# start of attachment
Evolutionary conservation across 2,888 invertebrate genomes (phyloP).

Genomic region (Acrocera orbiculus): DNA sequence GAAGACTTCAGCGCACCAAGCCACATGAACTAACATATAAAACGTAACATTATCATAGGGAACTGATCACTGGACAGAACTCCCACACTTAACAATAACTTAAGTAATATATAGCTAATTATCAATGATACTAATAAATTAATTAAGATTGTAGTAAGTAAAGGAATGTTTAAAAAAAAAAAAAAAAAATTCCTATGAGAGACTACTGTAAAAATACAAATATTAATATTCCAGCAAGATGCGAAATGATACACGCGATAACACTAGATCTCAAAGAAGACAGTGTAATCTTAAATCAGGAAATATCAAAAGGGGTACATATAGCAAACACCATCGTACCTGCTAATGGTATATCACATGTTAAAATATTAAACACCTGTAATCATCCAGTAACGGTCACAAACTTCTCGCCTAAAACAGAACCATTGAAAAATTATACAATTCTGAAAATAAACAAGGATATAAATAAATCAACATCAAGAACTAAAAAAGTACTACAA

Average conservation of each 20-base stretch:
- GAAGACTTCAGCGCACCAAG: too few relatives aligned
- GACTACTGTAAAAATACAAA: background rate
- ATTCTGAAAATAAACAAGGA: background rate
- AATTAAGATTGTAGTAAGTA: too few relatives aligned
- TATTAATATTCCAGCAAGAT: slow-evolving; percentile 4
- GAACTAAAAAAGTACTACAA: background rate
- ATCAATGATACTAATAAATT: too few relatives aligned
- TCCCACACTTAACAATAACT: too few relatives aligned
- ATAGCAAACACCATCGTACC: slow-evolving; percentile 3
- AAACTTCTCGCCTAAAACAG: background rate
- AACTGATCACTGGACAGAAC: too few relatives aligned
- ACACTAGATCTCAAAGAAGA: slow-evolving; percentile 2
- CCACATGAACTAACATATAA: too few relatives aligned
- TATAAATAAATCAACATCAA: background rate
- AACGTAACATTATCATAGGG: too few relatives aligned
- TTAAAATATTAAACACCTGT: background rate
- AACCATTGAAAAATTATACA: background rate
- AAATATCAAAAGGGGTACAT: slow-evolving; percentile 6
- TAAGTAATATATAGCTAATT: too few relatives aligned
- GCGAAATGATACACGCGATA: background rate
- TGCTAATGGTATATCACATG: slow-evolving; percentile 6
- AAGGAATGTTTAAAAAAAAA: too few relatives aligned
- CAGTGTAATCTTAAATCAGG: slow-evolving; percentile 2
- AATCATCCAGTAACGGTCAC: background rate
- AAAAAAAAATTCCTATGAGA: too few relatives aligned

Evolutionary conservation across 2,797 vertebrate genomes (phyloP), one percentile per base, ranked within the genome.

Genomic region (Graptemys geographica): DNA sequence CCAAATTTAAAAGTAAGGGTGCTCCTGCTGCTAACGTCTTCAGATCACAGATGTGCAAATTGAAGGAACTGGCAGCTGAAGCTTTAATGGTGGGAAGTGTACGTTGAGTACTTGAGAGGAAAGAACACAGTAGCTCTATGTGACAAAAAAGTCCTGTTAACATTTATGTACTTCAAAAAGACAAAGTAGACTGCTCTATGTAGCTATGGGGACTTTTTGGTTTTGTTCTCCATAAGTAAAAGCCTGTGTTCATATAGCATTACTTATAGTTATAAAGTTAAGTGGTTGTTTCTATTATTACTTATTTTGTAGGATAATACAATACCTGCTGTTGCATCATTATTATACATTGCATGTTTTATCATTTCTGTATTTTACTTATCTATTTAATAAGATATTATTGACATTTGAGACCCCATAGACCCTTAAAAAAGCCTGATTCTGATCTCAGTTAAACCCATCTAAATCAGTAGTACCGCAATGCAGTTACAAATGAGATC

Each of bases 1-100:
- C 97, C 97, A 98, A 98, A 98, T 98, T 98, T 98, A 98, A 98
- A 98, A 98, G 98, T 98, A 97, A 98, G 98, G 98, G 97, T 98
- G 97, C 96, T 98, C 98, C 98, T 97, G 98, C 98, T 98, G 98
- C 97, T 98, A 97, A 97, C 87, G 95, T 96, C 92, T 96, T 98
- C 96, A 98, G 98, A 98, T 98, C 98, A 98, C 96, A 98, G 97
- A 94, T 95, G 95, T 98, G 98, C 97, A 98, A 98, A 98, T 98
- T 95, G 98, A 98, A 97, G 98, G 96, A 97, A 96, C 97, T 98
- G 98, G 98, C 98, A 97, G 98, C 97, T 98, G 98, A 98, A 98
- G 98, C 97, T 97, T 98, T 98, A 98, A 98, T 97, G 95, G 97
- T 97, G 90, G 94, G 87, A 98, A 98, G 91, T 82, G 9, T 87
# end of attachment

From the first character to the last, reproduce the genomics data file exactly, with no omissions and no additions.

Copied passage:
Evolutionary conservation across 2,888 invertebrate genomes (phyloP).

Genomic region (Acrocera orbiculus): DNA sequence GAAGACTTCAGCGCACCAAGCCACATGAACTAACATATAAAACGTAACATTATCATAGGGAACTGATCACTGGACAGAACTCCCACACTTAACAATAACTTAAGTAATATATAGCTAATTATCAATGATACTAATAAATTAATTAAGATTGTAGTAAGTAAAGGAATGTTTAAAAAAAAAAAAAAAAAATTCCTATGAGAGACTACTGTAAAAATACAAATATTAATATTCCAGCAAGATGCGAAATGATACACGCGATAACACTAGATCTCAAAGAAGACAGTGTAATCTTAAATCAGGAAATATCAAAAGGGGTACATATAGCAAACACCATCGTACCTGCTAATGGTATATCACATGTTAAAATATTAAACACCTGTAATCATCCAGTAACGGTCACAAACTTCTCGCCTAAAACAGAACCATTGAAAAATTATACAATTCTGAAAATAAACAAGGATATAAATAAATCAACATCAAGAACTAAAAAAGTACTACAA

Average conservation of each 20-base stretch:
- GAAGACTTCAGCGCACCAAG: too few relatives aligned
- GACTACTGTAAAAATACAAA: background rate
- ATTCTGAAAATAAACAAGGA: background rate
- AATTAAGATTGTAGTAAGTA: too few relatives aligned
- TATTAATATTCCAGCAAGAT: slow-evolving; percentile 4
- GAACTAAAAAAGTACTACAA: background rate
- ATCAATGATACTAATAAATT: too few relatives aligned
- TCCCACACTTAACAATAACT: too few relatives aligned
- ATAGCAAACACCATCGTACC: slow-evolving; percentile 3
- AAACTTCTCGCCTAAAACAG: background rate
- AACTGATCACTGGACAGAAC: too few relatives aligned
- ACACTAGATCTCAAAGAAGA: slow-evolving; percentile 2
- CCACATGAACTAACATATAA: too few relatives aligned
- TATAAATAAATCAACATCAA: background rate
- AACGTAACATTATCATAGGG: too few relatives aligned
- TTAAAATATTAAACACCTGT: background rate
- AACCATTGAAAAATTATACA: background rate
- AAATATCAAAAGGGGTACAT: slow-evolving; percentile 6
- TAAGTAATATATAGCTAATT: too few relatives aligned
- GCGAAATGATACACGCGATA: background rate
- TGCTAATGGTATATCACATG: slow-evolving; percentile 6
- AAGGAATGTTTAAAAAAAAA: too few relatives aligned
- CAGTGTAATCTTAAATCAGG: slow-evolving; percentile 2
- AATCATCCAGTAACGGTCAC: background rate
- AAAAAAAAATTCCTATGAGA: too few relatives aligned

Evolutionary conservation across 2,797 vertebrate genomes (phyloP), one percentile per base, ranked within the genome.

Genomic region (Graptemys geographica): DNA sequence CCAAATTTAAAAGTAAGGGTGCTCCTGCTGCTAACGTCTTCAGATCACAGATGTGCAAATTGAAGGAACTGGCAGCTGAAGCTTTAATGGTGGGAAGTGTACGTTGAGTACTTGAGAGGAAAGAACACAGTAGCTCTATGTGACAAAAAAGTCCTGTTAACATTTATGTACTTCAAAAAGACAAAGTAGACTGCTCTATGTAGCTATGGGGACTTTTTGGTTTTGTTCTCCATAAGTAAAAGCCTGTGTTCATATAGCATTACTTATAGTTATAAAGTTAAGTGGTTGTTTCTATTATTACTTATTTTGTAGGATAATACAATACCTGCTGTTGCATCATTATTATACATTGCATGTTTTATCATTTCTGTATTTTACTTATCTATTTAATAAGATATTATTGACATTTGAGACCCCATAGACCCTTAAAAAAGCCTGATTCTGATCTCAGTTAAACCCATCTAAATCAGTAGTACCGCAATGCAGTTACAAATGAGATC

Each of bases 1-100:
- C 97, C 97, A 98, A 98, A 98, T 98, T 98, T 98, A 98, A 98
- A 98, A 98, G 98, T 98, A 97, A 98, G 98, G 98, G 97, T 98
- G 97, C 96, T 98, C 98, C 98, T 97, G 98, C 98, T 98, G 98
- C 97, T 98, A 97, A 97, C 87, G 95, T 96, C 92, T 96, T 98
- C 96, A 98, G 98, A 98, T 98, C 98, A 98, C 96, A 98, G 97
- A 94, T 95, G 95, T 98, G 98, C 97, A 98, A 98, A 98, T 98
- T 95, G 98, A 98, A 97, G 98, G 96, A 97, A 96, C 97, T 98
- G 98, G 98, C 98, A 97, G 98, C 97, T 98, G 98, A 98, A 98
- G 98, C 97, T 97, T 98, T 98, A 98, A 98, T 97, G 95, G 97
- T 97, G 90, G 94, G 87, A 98, A 98, G 91, T 82, G 9, T 87